Does habitat modification affect oviposition by the salt marsh mosquito, Ochlerotatus vigilax (Skuse) (Diptera: Culicidae)?
Studies were conducted at sites in south-east Queensland, Australia, to investigate the effect of habitat modification for mosquito control on the distribution of eggshells of the salt marsh mosquito, Ochlerotatus vigilax (Skuse). Modifications were mainly runnelling, but an Open Marsh Water Management (OMWM) site and a grid-ditched site were also included. There were two separate experimental designs: one was data collected Before and After (BA) modification and the other was for other sites with a Treatment and Control (TC) experimental design. For the BA data, there were significant reductions in eggshells after modification. Eggshells were generally fewer after modification in areas which were close to unrestricted tidal flushing. A sandy substrate and vegetation changes which resulted in reduced Sporobolus virginicus or mixed Sporobolus and Sarcocornia quinqueflora also contributed to the effect. In the TC experiment, there was no effect of modification at the runnelled site, eggshells were fewer at the OMWM site, but there were more eggshells at the grid-ditched site. There was some general indication that recent oviposition activity was reduced in sites that had been modified, evidenced by a relatively small proportion of young (dark coloured) eggshells.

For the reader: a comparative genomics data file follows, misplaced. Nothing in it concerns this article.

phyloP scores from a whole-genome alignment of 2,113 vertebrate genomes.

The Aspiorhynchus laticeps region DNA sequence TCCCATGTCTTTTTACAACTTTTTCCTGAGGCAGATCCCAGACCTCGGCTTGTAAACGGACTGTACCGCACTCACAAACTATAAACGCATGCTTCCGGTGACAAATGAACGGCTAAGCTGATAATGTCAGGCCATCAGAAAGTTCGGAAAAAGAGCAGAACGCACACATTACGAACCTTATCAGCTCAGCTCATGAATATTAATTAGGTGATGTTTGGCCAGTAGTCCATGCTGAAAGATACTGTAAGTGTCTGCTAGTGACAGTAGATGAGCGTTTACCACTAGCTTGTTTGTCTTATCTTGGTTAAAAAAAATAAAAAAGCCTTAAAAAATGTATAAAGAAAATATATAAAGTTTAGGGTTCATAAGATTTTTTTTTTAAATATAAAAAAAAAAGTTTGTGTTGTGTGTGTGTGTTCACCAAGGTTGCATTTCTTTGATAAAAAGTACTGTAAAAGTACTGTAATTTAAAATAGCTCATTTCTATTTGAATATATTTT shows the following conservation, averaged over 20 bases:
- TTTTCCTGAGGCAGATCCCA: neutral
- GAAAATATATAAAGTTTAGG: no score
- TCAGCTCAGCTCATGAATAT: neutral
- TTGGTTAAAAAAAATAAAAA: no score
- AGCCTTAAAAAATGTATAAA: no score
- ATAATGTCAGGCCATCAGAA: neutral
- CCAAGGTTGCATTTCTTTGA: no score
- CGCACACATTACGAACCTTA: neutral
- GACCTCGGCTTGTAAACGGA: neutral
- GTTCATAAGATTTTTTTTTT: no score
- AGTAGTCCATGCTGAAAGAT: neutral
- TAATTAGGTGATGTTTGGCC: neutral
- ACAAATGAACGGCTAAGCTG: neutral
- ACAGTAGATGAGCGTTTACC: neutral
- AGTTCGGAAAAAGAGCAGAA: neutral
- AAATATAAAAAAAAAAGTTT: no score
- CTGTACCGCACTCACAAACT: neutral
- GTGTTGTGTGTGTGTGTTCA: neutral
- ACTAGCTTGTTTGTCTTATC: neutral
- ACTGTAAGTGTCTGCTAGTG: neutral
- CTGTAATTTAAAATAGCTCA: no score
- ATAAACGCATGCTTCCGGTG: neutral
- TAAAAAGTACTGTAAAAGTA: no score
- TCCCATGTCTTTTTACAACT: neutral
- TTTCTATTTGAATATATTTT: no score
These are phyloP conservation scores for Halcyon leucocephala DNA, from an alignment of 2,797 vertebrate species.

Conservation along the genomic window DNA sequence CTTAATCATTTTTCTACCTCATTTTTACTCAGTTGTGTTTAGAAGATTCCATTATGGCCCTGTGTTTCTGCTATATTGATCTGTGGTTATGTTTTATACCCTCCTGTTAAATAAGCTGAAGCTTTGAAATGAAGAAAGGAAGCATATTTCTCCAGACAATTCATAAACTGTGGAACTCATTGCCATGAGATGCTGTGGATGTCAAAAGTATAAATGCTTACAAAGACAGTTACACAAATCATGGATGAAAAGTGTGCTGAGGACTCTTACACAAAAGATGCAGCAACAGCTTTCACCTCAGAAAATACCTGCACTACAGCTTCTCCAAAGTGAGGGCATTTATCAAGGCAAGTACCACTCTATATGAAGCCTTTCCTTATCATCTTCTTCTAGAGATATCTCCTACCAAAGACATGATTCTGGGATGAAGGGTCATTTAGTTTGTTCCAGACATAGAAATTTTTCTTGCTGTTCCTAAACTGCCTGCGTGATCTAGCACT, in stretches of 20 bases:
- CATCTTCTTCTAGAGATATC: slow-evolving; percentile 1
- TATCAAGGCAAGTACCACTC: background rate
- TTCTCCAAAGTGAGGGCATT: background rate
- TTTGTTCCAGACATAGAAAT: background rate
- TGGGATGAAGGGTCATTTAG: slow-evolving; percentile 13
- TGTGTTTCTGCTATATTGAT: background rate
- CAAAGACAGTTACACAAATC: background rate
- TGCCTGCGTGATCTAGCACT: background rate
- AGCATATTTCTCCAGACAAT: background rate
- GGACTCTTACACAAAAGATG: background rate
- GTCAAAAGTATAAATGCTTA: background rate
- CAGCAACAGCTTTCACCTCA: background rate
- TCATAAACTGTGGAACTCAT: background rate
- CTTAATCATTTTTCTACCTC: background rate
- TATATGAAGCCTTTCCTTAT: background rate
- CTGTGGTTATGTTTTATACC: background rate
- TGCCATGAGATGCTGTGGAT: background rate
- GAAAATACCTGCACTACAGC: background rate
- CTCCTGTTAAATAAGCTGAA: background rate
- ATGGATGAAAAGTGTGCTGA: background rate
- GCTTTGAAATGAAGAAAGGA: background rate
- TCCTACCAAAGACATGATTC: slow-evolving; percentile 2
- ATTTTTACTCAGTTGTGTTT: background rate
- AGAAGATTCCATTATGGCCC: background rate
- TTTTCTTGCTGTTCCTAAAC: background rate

Document Type: Research Article
Affiliations: 1: Faculty of Environmental Sciences, Griffith University, Nathan, Qld 4111, Australia. 2: Queensland Institute of Medical Research, PO Box Royal Brisbane Hospital, Herston, Qld 4029, Australia. 3: Tropical Public Health Unit, Queensland Health, PO Box 1103, Cairns, Qld 4870, Australia.
Publication date: January 1, 2002